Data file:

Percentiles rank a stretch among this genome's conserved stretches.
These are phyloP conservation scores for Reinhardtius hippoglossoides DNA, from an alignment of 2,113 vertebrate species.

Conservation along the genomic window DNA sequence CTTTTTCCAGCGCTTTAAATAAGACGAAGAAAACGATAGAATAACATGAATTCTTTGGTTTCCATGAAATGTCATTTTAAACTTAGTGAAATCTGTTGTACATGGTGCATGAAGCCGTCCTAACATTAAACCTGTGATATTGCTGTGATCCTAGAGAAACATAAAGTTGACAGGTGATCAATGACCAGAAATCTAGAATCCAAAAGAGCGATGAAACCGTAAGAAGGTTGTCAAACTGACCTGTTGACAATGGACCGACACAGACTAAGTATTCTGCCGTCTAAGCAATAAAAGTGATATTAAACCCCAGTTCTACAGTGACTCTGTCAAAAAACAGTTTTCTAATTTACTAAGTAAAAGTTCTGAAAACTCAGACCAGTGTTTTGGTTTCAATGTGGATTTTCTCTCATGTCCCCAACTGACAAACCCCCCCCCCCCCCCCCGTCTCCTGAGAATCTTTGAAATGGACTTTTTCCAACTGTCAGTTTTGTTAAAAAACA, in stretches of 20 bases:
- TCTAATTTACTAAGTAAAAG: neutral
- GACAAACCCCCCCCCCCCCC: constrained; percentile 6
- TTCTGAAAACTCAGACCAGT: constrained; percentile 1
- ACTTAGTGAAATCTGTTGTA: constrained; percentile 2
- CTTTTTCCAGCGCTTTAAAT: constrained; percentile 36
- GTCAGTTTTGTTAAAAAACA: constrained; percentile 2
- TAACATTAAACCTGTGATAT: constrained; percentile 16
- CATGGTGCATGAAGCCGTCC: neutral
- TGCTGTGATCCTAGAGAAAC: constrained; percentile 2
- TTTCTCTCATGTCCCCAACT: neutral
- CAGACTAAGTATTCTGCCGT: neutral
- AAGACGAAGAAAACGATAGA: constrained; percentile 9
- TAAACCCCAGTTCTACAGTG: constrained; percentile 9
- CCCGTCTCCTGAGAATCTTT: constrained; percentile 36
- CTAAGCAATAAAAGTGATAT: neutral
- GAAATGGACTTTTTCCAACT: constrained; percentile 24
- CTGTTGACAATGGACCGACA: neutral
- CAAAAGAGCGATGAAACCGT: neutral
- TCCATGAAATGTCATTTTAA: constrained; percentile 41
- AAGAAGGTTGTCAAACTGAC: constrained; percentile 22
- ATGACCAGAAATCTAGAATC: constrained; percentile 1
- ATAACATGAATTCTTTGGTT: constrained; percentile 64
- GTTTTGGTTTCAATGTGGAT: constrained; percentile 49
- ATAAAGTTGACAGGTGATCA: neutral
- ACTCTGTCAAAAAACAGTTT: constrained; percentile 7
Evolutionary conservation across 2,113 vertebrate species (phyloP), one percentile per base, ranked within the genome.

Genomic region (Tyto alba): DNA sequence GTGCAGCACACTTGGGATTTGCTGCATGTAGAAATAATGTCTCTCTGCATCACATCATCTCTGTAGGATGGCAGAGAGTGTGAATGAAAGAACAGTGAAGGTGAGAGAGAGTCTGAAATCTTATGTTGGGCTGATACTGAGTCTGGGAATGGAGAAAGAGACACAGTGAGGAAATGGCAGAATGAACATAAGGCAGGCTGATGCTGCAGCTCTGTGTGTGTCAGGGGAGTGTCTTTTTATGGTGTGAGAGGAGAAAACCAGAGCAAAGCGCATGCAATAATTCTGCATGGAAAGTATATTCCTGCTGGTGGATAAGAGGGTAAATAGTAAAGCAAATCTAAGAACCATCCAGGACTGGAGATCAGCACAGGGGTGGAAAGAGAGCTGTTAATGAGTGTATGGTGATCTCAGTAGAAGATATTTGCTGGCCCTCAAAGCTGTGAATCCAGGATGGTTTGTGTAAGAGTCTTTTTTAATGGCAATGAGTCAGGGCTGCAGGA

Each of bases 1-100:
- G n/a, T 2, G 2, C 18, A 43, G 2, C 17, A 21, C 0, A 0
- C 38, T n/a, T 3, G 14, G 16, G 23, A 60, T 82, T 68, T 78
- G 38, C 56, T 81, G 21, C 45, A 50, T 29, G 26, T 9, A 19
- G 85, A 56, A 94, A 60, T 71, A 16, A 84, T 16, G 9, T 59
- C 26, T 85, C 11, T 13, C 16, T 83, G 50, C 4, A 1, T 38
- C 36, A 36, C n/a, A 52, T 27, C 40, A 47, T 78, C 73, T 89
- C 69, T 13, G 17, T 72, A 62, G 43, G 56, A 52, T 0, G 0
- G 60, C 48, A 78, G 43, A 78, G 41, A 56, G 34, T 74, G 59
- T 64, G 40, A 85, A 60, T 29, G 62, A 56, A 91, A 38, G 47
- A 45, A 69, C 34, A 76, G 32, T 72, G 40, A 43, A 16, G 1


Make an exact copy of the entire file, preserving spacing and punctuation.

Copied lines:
Percentiles rank a stretch among this genome's conserved stretches.
These are phyloP conservation scores for Reinhardtius hippoglossoides DNA, from an alignment of 2,113 vertebrate species.

Conservation along the genomic window DNA sequence CTTTTTCCAGCGCTTTAAATAAGACGAAGAAAACGATAGAATAACATGAATTCTTTGGTTTCCATGAAATGTCATTTTAAACTTAGTGAAATCTGTTGTACATGGTGCATGAAGCCGTCCTAACATTAAACCTGTGATATTGCTGTGATCCTAGAGAAACATAAAGTTGACAGGTGATCAATGACCAGAAATCTAGAATCCAAAAGAGCGATGAAACCGTAAGAAGGTTGTCAAACTGACCTGTTGACAATGGACCGACACAGACTAAGTATTCTGCCGTCTAAGCAATAAAAGTGATATTAAACCCCAGTTCTACAGTGACTCTGTCAAAAAACAGTTTTCTAATTTACTAAGTAAAAGTTCTGAAAACTCAGACCAGTGTTTTGGTTTCAATGTGGATTTTCTCTCATGTCCCCAACTGACAAACCCCCCCCCCCCCCCCCGTCTCCTGAGAATCTTTGAAATGGACTTTTTCCAACTGTCAGTTTTGTTAAAAAACA, in stretches of 20 bases:
- TCTAATTTACTAAGTAAAAG: neutral
- GACAAACCCCCCCCCCCCCC: constrained; percentile 6
- TTCTGAAAACTCAGACCAGT: constrained; percentile 1
- ACTTAGTGAAATCTGTTGTA: constrained; percentile 2
- CTTTTTCCAGCGCTTTAAAT: constrained; percentile 36
- GTCAGTTTTGTTAAAAAACA: constrained; percentile 2
- TAACATTAAACCTGTGATAT: constrained; percentile 16
- CATGGTGCATGAAGCCGTCC: neutral
- TGCTGTGATCCTAGAGAAAC: constrained; percentile 2
- TTTCTCTCATGTCCCCAACT: neutral
- CAGACTAAGTATTCTGCCGT: neutral
- AAGACGAAGAAAACGATAGA: constrained; percentile 9
- TAAACCCCAGTTCTACAGTG: constrained; percentile 9
- CCCGTCTCCTGAGAATCTTT: constrained; percentile 36
- CTAAGCAATAAAAGTGATAT: neutral
- GAAATGGACTTTTTCCAACT: constrained; percentile 24
- CTGTTGACAATGGACCGACA: neutral
- CAAAAGAGCGATGAAACCGT: neutral
- TCCATGAAATGTCATTTTAA: constrained; percentile 41
- AAGAAGGTTGTCAAACTGAC: constrained; percentile 22
- ATGACCAGAAATCTAGAATC: constrained; percentile 1
- ATAACATGAATTCTTTGGTT: constrained; percentile 64
- GTTTTGGTTTCAATGTGGAT: constrained; percentile 49
- ATAAAGTTGACAGGTGATCA: neutral
- ACTCTGTCAAAAAACAGTTT: constrained; percentile 7
Evolutionary conservation across 2,113 vertebrate species (phyloP), one percentile per base, ranked within the genome.

Genomic region (Tyto alba): DNA sequence GTGCAGCACACTTGGGATTTGCTGCATGTAGAAATAATGTCTCTCTGCATCACATCATCTCTGTAGGATGGCAGAGAGTGTGAATGAAAGAACAGTGAAGGTGAGAGAGAGTCTGAAATCTTATGTTGGGCTGATACTGAGTCTGGGAATGGAGAAAGAGACACAGTGAGGAAATGGCAGAATGAACATAAGGCAGGCTGATGCTGCAGCTCTGTGTGTGTCAGGGGAGTGTCTTTTTATGGTGTGAGAGGAGAAAACCAGAGCAAAGCGCATGCAATAATTCTGCATGGAAAGTATATTCCTGCTGGTGGATAAGAGGGTAAATAGTAAAGCAAATCTAAGAACCATCCAGGACTGGAGATCAGCACAGGGGTGGAAAGAGAGCTGTTAATGAGTGTATGGTGATCTCAGTAGAAGATATTTGCTGGCCCTCAAAGCTGTGAATCCAGGATGGTTTGTGTAAGAGTCTTTTTTAATGGCAATGAGTCAGGGCTGCAGGA

Each of bases 1-100:
- G n/a, T 2, G 2, C 18, A 43, G 2, C 17, A 21, C 0, A 0
- C 38, T n/a, T 3, G 14, G 16, G 23, A 60, T 82, T 68, T 78
- G 38, C 56, T 81, G 21, C 45, A 50, T 29, G 26, T 9, A 19
- G 85, A 56, A 94, A 60, T 71, A 16, A 84, T 16, G 9, T 59
- C 26, T 85, C 11, T 13, C 16, T 83, G 50, C 4, A 1, T 38
- C 36, A 36, C n/a, A 52, T 27, C 40, A 47, T 78, C 73, T 89
- C 69, T 13, G 17, T 72, A 62, G 43, G 56, A 52, T 0, G 0
- G 60, C 48, A 78, G 43, A 78, G 41, A 56, G 34, T 74, G 59
- T 64, G 40, A 85, A 60, T 29, G 62, A 56, A 91, A 38, G 47
- A 45, A 69, C 34, A 76, G 32, T 72, G 40, A 43, A 16, G 1